The Fastest Growing Cannabis User Demographic? Seniors.

November 9, 2018 by administrator
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As cannabis becomes legal and more socially acceptable worldwide, a growing number of people are using it for both recreational and medicinal reasons. The fastest growing demographic to embrace marijuana, surprisingly, is elderly Baby Boomers.

Baby Boomers: A Growing Market for Cannabis

The reasons for seniors to use marijuana are many. They are the first generation of elderly Americans to have grown up with marijuana as a common recreational drug. With cannabis now legalized or at least decriminalized in many areas, they can finally indulge without fear of repercussions.

In addition, the golden years bring new freedom from drug tests and other employment-related barriers to cannabis use. Our newest batch of senior citizens has plenty of time and money to enjoy marijuana and few good reasons to just say no.

Last, the health benefits of medical marijuana are particularly attractive to this age group. Many of them are beginning to deal with age-related complaints such as joint pain, glaucoma, and other medical problems that cannabis is known to alleviate. In an age where other pain medications are increasingly difficult to get, marijuana may be the best non-prescription alternative.

Decreased Stigma for All Ages

The elderly Americans using cannabis in growing numbers are not new to the drug. The first waves of hippies are now in their seventies or older. Many of them have enjoyed marijuana in the distant past.

However, there was a stigma regarding cannabis use until very recently. People who smoked it were viewed as stoners. Many workplaces tested for THC routinely. Smoking pot could land you in criminal courts, family courts, and a variety of difficult situations.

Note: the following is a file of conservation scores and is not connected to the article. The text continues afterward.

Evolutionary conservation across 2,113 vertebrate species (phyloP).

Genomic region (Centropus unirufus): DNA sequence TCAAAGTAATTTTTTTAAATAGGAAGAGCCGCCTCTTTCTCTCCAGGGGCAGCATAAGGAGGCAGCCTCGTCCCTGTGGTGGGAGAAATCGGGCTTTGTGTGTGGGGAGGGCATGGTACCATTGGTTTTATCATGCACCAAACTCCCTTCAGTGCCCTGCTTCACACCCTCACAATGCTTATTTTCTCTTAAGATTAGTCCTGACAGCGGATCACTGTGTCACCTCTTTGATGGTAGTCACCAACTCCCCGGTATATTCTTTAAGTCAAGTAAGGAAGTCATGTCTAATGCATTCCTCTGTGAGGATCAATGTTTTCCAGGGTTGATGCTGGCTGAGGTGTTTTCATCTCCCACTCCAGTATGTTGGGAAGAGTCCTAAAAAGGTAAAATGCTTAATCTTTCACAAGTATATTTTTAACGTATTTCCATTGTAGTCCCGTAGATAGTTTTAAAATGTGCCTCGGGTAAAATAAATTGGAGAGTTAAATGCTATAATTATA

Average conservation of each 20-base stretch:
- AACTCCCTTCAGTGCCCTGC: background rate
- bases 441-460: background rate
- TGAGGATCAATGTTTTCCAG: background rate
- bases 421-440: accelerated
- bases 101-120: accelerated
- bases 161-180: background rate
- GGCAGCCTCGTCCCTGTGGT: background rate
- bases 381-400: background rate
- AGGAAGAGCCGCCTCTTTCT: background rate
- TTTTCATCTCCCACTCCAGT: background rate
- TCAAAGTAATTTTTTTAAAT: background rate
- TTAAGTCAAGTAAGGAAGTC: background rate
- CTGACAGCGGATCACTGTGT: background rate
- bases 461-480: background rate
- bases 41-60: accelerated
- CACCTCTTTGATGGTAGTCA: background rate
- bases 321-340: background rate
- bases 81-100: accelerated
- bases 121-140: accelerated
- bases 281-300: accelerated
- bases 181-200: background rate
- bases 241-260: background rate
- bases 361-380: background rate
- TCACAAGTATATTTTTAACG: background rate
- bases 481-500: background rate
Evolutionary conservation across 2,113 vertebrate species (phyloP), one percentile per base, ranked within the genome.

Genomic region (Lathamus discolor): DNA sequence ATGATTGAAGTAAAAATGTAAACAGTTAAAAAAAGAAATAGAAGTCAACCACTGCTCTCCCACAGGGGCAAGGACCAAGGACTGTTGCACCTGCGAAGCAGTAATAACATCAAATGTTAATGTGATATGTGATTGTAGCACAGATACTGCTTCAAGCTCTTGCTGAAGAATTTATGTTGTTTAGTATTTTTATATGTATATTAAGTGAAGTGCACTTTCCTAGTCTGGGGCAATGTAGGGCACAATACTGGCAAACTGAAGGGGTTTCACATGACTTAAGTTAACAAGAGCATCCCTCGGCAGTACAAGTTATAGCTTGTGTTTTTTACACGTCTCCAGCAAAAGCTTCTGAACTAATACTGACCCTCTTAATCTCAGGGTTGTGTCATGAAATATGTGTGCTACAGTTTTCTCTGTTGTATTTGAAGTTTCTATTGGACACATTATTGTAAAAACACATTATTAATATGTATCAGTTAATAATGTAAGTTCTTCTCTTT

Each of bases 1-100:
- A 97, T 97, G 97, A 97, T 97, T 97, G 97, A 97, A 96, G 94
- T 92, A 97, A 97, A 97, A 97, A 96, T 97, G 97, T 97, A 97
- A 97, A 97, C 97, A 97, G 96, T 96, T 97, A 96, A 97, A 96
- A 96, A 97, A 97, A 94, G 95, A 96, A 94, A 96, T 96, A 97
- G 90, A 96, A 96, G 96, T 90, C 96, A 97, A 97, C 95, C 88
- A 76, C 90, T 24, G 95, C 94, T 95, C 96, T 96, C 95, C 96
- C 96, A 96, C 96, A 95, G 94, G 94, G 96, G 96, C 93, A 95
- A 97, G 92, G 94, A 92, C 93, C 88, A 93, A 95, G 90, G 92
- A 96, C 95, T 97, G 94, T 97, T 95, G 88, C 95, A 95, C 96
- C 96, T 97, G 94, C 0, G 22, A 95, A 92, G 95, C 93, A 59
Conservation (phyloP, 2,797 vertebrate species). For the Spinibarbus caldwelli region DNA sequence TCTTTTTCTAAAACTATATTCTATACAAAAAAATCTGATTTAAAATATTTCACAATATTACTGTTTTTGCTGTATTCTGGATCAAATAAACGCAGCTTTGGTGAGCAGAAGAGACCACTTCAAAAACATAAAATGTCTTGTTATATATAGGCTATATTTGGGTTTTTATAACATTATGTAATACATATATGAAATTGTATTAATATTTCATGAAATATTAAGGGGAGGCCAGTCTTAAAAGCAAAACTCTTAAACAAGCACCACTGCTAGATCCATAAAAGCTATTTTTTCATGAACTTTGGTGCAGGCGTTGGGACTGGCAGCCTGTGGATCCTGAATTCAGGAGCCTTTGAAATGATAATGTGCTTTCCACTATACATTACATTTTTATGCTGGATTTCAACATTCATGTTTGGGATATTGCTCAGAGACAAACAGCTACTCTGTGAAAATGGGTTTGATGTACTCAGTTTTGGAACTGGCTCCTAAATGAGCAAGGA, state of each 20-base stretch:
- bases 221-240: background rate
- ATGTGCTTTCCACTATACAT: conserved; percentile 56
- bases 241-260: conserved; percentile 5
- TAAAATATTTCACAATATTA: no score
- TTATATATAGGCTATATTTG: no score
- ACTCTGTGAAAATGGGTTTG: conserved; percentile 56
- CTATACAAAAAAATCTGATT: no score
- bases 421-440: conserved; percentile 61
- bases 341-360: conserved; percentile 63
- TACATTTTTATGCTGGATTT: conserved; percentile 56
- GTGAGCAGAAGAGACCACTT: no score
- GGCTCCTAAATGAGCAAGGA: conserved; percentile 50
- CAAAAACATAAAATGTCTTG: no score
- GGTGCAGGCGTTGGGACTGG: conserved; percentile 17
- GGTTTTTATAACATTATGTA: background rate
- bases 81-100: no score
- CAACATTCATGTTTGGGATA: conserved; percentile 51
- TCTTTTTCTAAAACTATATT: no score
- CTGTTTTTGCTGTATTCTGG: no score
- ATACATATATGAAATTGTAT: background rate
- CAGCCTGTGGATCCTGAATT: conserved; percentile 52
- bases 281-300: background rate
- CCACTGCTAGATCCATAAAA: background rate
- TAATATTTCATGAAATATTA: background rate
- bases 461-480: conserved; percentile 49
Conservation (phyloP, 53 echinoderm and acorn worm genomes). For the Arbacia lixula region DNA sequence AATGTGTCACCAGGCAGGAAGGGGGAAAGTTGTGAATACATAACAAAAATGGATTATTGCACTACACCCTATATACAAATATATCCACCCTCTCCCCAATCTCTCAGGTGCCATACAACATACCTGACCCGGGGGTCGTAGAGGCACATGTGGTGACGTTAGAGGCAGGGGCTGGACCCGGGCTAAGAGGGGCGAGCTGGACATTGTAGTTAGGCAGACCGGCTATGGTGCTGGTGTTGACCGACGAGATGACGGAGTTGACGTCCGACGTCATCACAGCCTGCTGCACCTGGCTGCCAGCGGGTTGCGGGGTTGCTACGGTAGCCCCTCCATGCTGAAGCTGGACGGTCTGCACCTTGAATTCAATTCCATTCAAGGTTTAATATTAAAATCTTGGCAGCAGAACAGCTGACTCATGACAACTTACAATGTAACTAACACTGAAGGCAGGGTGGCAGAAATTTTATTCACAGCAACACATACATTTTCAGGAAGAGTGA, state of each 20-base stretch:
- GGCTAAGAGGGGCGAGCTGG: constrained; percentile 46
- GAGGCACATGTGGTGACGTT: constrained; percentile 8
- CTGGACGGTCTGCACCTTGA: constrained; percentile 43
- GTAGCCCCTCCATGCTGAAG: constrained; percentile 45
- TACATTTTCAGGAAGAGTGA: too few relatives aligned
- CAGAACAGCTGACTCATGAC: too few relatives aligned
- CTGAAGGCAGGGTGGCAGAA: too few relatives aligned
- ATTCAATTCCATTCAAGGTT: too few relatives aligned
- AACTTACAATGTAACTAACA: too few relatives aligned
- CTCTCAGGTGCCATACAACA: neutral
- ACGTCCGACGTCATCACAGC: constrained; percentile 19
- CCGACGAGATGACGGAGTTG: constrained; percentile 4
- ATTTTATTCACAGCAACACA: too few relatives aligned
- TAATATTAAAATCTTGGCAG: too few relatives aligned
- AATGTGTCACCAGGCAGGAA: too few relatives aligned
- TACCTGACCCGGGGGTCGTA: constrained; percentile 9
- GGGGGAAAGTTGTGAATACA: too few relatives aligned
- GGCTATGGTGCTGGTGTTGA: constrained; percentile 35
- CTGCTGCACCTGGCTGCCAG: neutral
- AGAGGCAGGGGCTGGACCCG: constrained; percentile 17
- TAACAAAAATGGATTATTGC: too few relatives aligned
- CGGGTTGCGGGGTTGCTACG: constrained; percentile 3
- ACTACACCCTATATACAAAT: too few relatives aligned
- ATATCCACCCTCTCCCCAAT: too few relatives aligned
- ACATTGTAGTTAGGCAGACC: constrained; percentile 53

As a result, many Boomers gave up marijuana when they settled into families and careers. However, this generation is not convinced by the scare tactics that kept previous cohorts from using cannabis en masse. In many cases, senior cannabis use is more of a homecoming than an experiment.

In a society increasingly accepting of recreational marijuana use, these reasons not to enjoy cannabis have dissipated like, well, smoke. There are no longer career consequences or undercover cops to fret about. Nothing stands between our seniors and the high they once craved.

In addition, the new availability of upscale smoking supplies appeals especially to baby boomers. The range of aesthetically appealing vape pens and specialty cannabis products gives cannabis use the feeling of a hobby meant for connoisseurs, similar to collecting fine wine or Cuban cigars.

A Geriatric Healthcare Revolution

The purported health benefits of cannabis are another oft-cited reason for the increase in use among seniors. The generation of flower children and Woodstock is far less likely to place their faith in pharmaceuticals than a natural herb.

A study in 2016 found that seniors in states that decriminalized medical marijuana are receiving fewer prescriptionsfor drugs that treat chronic pain, depression, and anxiety, and other chronic complaints that cannabis is believed to treat. Cannabis may soon have a secondary benefit of decreasing the growing cost of Medicare Part D.